2003: PGA Tour - Woods’ World
Monday, October 31, 2011
Restoring world order might be too much to ask, given George and Saddam and North Korea and everything, but Tiger Woods in short order has tilted the golf world back on its familiar axis. Things are back to normal, to pre-Woods knee surgery, to pre-Ernie Els worldwide victory binge.
Others played while the big cat was away, but he has returned with a two-victory statement. In doing so, at numerous times he has looked better than he did while winning three major champion-ships in 2000.
Classify that as possible-monster-season scary.
Seemingly just yesterday, as Woods recovered from the December arthroscopic operation, people wondered if he could spot Els those two PGA Tour victories in Hawaii and catch him. Answer: Caught him with two U.S. wins, passed him on U.S. money list. Next question.
The familiar conclusion is to never, never, never underestimate Woods.
After claiming the WGC-Accenture Match Play final, 2 and 1, against David Toms, Woods was asked if he could have imagined winning two West Coast events coming off surgery.
“Uh-huh,” he said. That means yes. He smiled wide without showing his teeth. People laughed. Later he expounded.
“How many times have I told you this?” Woods said. “I expect to go out there and win every tournament I play in, because that’s my level of expectation. That’s what I strive to do. That’s why I work. If I show up at a tournament, that’s my goal. And I’ve accomplished my goal two out of three weeks.”
That means he bagged the San Diego County Double. First the Buick Invitational at Torrey Pines, then the Match Play two weeks later at La Costa. If not for some sloppy play in the sandwiched Nissan Open, where he tied for fifth, he might have himself a Southern Cal Triple.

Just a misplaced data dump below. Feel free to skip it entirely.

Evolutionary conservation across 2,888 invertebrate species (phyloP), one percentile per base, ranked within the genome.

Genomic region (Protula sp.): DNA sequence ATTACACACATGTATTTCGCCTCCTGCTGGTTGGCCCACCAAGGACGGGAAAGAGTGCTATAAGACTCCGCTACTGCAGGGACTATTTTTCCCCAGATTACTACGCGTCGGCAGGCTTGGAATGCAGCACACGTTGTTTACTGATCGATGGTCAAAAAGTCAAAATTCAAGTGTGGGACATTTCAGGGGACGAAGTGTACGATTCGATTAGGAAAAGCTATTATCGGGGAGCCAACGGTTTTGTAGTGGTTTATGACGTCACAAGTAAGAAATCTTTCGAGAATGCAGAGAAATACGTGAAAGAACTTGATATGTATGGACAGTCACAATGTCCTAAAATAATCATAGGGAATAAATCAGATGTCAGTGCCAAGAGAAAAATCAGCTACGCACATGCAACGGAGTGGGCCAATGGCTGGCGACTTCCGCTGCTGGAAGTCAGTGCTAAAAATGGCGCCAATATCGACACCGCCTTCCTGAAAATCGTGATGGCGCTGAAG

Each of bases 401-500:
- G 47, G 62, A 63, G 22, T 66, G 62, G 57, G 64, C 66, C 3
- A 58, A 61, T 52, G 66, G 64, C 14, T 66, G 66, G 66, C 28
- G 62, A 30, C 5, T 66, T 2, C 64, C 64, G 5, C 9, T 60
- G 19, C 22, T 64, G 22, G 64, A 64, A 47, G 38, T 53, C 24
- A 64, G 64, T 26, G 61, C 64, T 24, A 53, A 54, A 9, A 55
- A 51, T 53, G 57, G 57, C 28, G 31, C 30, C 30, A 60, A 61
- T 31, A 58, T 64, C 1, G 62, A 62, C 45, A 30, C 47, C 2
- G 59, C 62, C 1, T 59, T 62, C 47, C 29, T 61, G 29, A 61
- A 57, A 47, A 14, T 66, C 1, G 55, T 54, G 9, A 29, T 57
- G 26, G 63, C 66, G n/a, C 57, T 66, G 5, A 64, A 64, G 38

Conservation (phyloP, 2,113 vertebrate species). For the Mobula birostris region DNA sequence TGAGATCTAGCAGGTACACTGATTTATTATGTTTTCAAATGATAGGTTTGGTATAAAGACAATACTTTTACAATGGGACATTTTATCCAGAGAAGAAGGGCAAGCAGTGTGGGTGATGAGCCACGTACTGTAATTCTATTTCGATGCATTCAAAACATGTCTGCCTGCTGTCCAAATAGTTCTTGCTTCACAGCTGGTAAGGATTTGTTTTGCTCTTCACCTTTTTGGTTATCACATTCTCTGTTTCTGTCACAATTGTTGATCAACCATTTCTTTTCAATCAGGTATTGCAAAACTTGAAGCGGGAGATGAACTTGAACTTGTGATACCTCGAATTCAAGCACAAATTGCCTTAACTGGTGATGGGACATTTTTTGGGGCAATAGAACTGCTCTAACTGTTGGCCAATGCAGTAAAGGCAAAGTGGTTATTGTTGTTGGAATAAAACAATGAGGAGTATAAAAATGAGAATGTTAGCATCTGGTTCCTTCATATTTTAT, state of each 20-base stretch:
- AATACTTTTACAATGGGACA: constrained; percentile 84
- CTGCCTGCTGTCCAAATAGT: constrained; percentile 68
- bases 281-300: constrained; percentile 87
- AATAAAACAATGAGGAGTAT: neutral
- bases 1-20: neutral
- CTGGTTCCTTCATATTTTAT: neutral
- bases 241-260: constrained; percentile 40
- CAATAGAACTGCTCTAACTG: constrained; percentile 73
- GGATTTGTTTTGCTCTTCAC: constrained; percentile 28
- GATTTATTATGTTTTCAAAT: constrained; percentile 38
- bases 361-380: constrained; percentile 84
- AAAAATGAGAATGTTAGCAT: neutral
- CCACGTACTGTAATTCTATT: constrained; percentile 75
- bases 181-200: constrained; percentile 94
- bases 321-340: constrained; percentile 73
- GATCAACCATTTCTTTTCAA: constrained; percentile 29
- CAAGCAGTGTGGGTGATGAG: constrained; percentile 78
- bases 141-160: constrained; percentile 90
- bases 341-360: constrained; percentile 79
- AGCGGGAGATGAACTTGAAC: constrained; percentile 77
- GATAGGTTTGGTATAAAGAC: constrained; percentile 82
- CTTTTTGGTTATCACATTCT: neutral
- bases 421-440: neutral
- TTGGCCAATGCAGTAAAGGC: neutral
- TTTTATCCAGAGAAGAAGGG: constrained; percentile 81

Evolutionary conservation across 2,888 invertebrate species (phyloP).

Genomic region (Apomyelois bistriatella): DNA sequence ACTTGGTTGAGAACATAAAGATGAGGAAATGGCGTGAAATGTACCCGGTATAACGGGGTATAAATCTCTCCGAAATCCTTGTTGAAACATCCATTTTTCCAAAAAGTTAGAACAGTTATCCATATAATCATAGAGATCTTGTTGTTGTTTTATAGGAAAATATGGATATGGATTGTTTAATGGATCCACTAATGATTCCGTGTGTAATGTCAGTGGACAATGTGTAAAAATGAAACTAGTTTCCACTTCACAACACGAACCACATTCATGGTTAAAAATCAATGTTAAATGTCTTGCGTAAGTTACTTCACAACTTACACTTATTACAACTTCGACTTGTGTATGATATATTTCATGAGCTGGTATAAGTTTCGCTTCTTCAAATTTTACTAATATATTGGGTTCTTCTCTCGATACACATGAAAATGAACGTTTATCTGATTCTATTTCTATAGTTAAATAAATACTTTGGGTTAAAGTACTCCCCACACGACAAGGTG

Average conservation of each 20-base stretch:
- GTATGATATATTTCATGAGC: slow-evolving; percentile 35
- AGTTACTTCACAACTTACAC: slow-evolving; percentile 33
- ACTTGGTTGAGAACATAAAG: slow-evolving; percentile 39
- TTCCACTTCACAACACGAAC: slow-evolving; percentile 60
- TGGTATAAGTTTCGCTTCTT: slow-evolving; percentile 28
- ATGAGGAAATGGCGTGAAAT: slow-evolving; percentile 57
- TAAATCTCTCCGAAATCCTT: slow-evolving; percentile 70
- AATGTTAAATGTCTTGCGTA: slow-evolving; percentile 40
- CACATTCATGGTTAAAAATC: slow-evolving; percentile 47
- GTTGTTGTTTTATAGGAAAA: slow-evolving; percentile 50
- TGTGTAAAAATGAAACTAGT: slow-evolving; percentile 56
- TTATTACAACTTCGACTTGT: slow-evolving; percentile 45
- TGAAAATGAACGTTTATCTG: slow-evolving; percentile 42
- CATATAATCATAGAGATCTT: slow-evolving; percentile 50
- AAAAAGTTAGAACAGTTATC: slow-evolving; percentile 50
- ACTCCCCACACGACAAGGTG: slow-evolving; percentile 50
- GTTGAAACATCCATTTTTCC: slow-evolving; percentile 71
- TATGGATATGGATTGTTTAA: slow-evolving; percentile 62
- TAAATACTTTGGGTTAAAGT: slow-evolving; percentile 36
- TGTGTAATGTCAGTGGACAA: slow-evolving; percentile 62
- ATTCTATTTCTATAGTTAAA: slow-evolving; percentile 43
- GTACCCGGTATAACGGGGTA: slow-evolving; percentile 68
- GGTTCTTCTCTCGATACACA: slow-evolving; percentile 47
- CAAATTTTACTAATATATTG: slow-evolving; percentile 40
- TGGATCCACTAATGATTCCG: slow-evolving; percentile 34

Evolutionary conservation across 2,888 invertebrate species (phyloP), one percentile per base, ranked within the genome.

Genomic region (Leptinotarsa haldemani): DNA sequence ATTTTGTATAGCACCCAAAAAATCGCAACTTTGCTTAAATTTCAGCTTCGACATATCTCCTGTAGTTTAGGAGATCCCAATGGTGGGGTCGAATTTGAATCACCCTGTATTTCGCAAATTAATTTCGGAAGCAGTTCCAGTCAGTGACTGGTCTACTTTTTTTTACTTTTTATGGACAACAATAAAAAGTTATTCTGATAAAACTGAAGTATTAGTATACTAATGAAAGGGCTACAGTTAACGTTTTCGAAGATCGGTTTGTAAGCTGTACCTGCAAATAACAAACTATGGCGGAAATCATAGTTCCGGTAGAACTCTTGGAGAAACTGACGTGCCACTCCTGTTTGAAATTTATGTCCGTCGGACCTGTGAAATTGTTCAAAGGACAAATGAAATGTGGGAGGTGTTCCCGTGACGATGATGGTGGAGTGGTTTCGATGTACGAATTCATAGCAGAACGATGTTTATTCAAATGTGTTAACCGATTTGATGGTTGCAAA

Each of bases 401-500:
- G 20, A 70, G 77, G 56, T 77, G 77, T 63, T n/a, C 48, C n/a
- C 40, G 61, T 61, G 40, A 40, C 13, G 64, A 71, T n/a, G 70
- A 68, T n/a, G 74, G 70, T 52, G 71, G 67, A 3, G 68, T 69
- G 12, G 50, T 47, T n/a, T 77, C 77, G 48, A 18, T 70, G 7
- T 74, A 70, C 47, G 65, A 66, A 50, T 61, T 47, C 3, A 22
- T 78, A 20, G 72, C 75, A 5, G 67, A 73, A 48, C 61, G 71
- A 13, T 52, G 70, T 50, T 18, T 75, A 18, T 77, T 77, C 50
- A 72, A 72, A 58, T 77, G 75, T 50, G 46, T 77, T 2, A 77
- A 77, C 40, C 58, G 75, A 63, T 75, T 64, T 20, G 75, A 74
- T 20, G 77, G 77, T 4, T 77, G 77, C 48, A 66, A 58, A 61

He missed the Triple but secured another Slam. This one is the World Golf Championships career Slam, for he has won all four WGC events. He’s batting .500 in those, having won seven of 14 WGC starts. The latest gives him 36 Tour victories in his eighth professional season, tied with Lloyd Mangrum for 11th on the Tour’s all-time trophy list. The latest means there are now only two Tour events Woods has played three or more times as a pro without winning: Nissan and Phoenix.
In taking six matches here, Woods went 25 under par for 112 holes, and he was only 1 under in the 35-hole final because of poor putting. If this were stroke play, he would’ve lapped the field at least once. Consider for perspective that runner-up Toms was 7 under for his 121 holes on a difficult setup that featured high rough, slick greens and pins tucked in corners.
“When he plays well, he wins,” said Toms. “We all know that.”
Only one of Woods’ matches reached the final hole – a 19-hole triumph against Tiger clone Adam Scott in the semifinal. Three times he won by blowout – 5 and 3 over K.J. Choi; 7 and 6 over Stephen Leaney; and 5 and 4 over Scott Hoch in succession.
Remarkably, Woods made only one bogey in 77 holes on his way to the final and only five all week. And that first bogey didn’t matter, for it came on the ninth hole of the blowout of Leaney when he rammed a 30-foot putt 13 feet by the cup. “The COR (spring-like effect) on my putter is probably illegal,” Woods joked.